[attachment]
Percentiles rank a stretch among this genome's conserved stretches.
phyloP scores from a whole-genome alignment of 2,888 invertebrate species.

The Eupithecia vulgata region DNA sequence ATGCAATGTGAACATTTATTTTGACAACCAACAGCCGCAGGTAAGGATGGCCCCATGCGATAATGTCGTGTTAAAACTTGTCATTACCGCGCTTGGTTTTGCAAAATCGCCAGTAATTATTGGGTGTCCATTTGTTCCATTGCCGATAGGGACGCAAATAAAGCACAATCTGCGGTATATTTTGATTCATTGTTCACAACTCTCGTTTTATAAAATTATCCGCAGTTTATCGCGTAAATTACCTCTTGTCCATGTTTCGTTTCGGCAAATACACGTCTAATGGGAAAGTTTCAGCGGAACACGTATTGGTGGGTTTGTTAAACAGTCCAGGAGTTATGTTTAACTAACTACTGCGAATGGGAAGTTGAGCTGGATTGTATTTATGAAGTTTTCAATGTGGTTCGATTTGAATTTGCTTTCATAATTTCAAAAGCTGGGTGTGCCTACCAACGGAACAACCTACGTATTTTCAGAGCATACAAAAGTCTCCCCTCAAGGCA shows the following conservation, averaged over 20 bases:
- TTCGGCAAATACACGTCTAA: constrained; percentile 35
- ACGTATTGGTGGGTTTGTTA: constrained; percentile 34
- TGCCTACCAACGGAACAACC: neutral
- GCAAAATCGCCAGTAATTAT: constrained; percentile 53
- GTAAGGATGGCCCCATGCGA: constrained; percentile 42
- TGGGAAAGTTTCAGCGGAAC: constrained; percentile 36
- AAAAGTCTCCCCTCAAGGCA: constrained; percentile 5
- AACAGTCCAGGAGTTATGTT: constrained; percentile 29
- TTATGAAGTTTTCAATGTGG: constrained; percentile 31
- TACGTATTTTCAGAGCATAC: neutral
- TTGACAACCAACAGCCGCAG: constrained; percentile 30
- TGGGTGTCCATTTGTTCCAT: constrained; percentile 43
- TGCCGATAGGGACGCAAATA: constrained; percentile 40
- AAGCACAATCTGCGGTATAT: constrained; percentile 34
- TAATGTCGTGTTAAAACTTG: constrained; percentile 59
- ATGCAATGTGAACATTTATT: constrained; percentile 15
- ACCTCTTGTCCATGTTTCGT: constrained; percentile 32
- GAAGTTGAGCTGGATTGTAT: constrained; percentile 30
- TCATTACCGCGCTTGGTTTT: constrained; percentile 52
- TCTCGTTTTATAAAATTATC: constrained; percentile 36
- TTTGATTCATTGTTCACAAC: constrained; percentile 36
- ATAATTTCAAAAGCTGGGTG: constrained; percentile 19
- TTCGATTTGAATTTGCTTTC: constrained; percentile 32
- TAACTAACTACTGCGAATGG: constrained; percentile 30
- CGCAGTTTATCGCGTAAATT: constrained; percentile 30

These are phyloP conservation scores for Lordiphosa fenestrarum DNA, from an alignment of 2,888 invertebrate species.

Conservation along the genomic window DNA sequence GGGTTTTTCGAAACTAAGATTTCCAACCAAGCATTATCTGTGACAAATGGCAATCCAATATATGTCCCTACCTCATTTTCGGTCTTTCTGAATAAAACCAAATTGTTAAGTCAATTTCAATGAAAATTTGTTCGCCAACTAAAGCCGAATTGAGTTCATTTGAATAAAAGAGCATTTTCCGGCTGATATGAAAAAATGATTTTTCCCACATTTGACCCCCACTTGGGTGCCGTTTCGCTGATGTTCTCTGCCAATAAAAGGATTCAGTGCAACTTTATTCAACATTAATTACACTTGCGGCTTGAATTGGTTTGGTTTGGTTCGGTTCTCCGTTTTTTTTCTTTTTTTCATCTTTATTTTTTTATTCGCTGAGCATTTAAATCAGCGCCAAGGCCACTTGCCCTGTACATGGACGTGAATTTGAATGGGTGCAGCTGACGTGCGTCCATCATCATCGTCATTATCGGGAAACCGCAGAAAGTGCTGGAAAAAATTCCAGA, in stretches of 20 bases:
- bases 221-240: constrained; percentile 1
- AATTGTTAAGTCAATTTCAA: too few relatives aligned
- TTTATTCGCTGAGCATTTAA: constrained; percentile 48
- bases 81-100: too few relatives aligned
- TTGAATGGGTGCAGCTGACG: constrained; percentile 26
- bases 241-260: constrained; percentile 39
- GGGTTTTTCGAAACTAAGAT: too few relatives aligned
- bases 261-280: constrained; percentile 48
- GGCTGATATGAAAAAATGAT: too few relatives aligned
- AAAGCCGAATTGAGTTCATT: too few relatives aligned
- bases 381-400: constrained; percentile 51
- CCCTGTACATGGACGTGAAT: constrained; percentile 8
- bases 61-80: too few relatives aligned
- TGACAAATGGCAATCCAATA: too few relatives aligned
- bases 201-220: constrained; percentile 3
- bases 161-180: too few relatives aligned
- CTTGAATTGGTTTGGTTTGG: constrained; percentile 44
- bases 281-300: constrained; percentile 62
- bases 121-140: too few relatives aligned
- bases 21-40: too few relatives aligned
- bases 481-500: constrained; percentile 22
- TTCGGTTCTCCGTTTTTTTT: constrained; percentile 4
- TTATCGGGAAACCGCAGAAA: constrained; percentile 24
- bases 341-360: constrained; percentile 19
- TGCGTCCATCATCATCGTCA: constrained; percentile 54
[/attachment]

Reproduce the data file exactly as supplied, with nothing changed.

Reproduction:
Percentiles rank a stretch among this genome's conserved stretches.
phyloP scores from a whole-genome alignment of 2,888 invertebrate species.

The Eupithecia vulgata region DNA sequence ATGCAATGTGAACATTTATTTTGACAACCAACAGCCGCAGGTAAGGATGGCCCCATGCGATAATGTCGTGTTAAAACTTGTCATTACCGCGCTTGGTTTTGCAAAATCGCCAGTAATTATTGGGTGTCCATTTGTTCCATTGCCGATAGGGACGCAAATAAAGCACAATCTGCGGTATATTTTGATTCATTGTTCACAACTCTCGTTTTATAAAATTATCCGCAGTTTATCGCGTAAATTACCTCTTGTCCATGTTTCGTTTCGGCAAATACACGTCTAATGGGAAAGTTTCAGCGGAACACGTATTGGTGGGTTTGTTAAACAGTCCAGGAGTTATGTTTAACTAACTACTGCGAATGGGAAGTTGAGCTGGATTGTATTTATGAAGTTTTCAATGTGGTTCGATTTGAATTTGCTTTCATAATTTCAAAAGCTGGGTGTGCCTACCAACGGAACAACCTACGTATTTTCAGAGCATACAAAAGTCTCCCCTCAAGGCA shows the following conservation, averaged over 20 bases:
- TTCGGCAAATACACGTCTAA: constrained; percentile 35
- ACGTATTGGTGGGTTTGTTA: constrained; percentile 34
- TGCCTACCAACGGAACAACC: neutral
- GCAAAATCGCCAGTAATTAT: constrained; percentile 53
- GTAAGGATGGCCCCATGCGA: constrained; percentile 42
- TGGGAAAGTTTCAGCGGAAC: constrained; percentile 36
- AAAAGTCTCCCCTCAAGGCA: constrained; percentile 5
- AACAGTCCAGGAGTTATGTT: constrained; percentile 29
- TTATGAAGTTTTCAATGTGG: constrained; percentile 31
- TACGTATTTTCAGAGCATAC: neutral
- TTGACAACCAACAGCCGCAG: constrained; percentile 30
- TGGGTGTCCATTTGTTCCAT: constrained; percentile 43
- TGCCGATAGGGACGCAAATA: constrained; percentile 40
- AAGCACAATCTGCGGTATAT: constrained; percentile 34
- TAATGTCGTGTTAAAACTTG: constrained; percentile 59
- ATGCAATGTGAACATTTATT: constrained; percentile 15
- ACCTCTTGTCCATGTTTCGT: constrained; percentile 32
- GAAGTTGAGCTGGATTGTAT: constrained; percentile 30
- TCATTACCGCGCTTGGTTTT: constrained; percentile 52
- TCTCGTTTTATAAAATTATC: constrained; percentile 36
- TTTGATTCATTGTTCACAAC: constrained; percentile 36
- ATAATTTCAAAAGCTGGGTG: constrained; percentile 19
- TTCGATTTGAATTTGCTTTC: constrained; percentile 32
- TAACTAACTACTGCGAATGG: constrained; percentile 30
- CGCAGTTTATCGCGTAAATT: constrained; percentile 30

These are phyloP conservation scores for Lordiphosa fenestrarum DNA, from an alignment of 2,888 invertebrate species.

Conservation along the genomic window DNA sequence GGGTTTTTCGAAACTAAGATTTCCAACCAAGCATTATCTGTGACAAATGGCAATCCAATATATGTCCCTACCTCATTTTCGGTCTTTCTGAATAAAACCAAATTGTTAAGTCAATTTCAATGAAAATTTGTTCGCCAACTAAAGCCGAATTGAGTTCATTTGAATAAAAGAGCATTTTCCGGCTGATATGAAAAAATGATTTTTCCCACATTTGACCCCCACTTGGGTGCCGTTTCGCTGATGTTCTCTGCCAATAAAAGGATTCAGTGCAACTTTATTCAACATTAATTACACTTGCGGCTTGAATTGGTTTGGTTTGGTTCGGTTCTCCGTTTTTTTTCTTTTTTTCATCTTTATTTTTTTATTCGCTGAGCATTTAAATCAGCGCCAAGGCCACTTGCCCTGTACATGGACGTGAATTTGAATGGGTGCAGCTGACGTGCGTCCATCATCATCGTCATTATCGGGAAACCGCAGAAAGTGCTGGAAAAAATTCCAGA, in stretches of 20 bases:
- bases 221-240: constrained; percentile 1
- AATTGTTAAGTCAATTTCAA: too few relatives aligned
- TTTATTCGCTGAGCATTTAA: constrained; percentile 48
- bases 81-100: too few relatives aligned
- TTGAATGGGTGCAGCTGACG: constrained; percentile 26
- bases 241-260: constrained; percentile 39
- GGGTTTTTCGAAACTAAGAT: too few relatives aligned
- bases 261-280: constrained; percentile 48
- GGCTGATATGAAAAAATGAT: too few relatives aligned
- AAAGCCGAATTGAGTTCATT: too few relatives aligned
- bases 381-400: constrained; percentile 51
- CCCTGTACATGGACGTGAAT: constrained; percentile 8
- bases 61-80: too few relatives aligned
- TGACAAATGGCAATCCAATA: too few relatives aligned
- bases 201-220: constrained; percentile 3
- bases 161-180: too few relatives aligned
- CTTGAATTGGTTTGGTTTGG: constrained; percentile 44
- bases 281-300: constrained; percentile 62
- bases 121-140: too few relatives aligned
- bases 21-40: too few relatives aligned
- bases 481-500: constrained; percentile 22
- TTCGGTTCTCCGTTTTTTTT: constrained; percentile 4
- TTATCGGGAAACCGCAGAAA: constrained; percentile 24
- bases 341-360: constrained; percentile 19
- TGCGTCCATCATCATCGTCA: constrained; percentile 54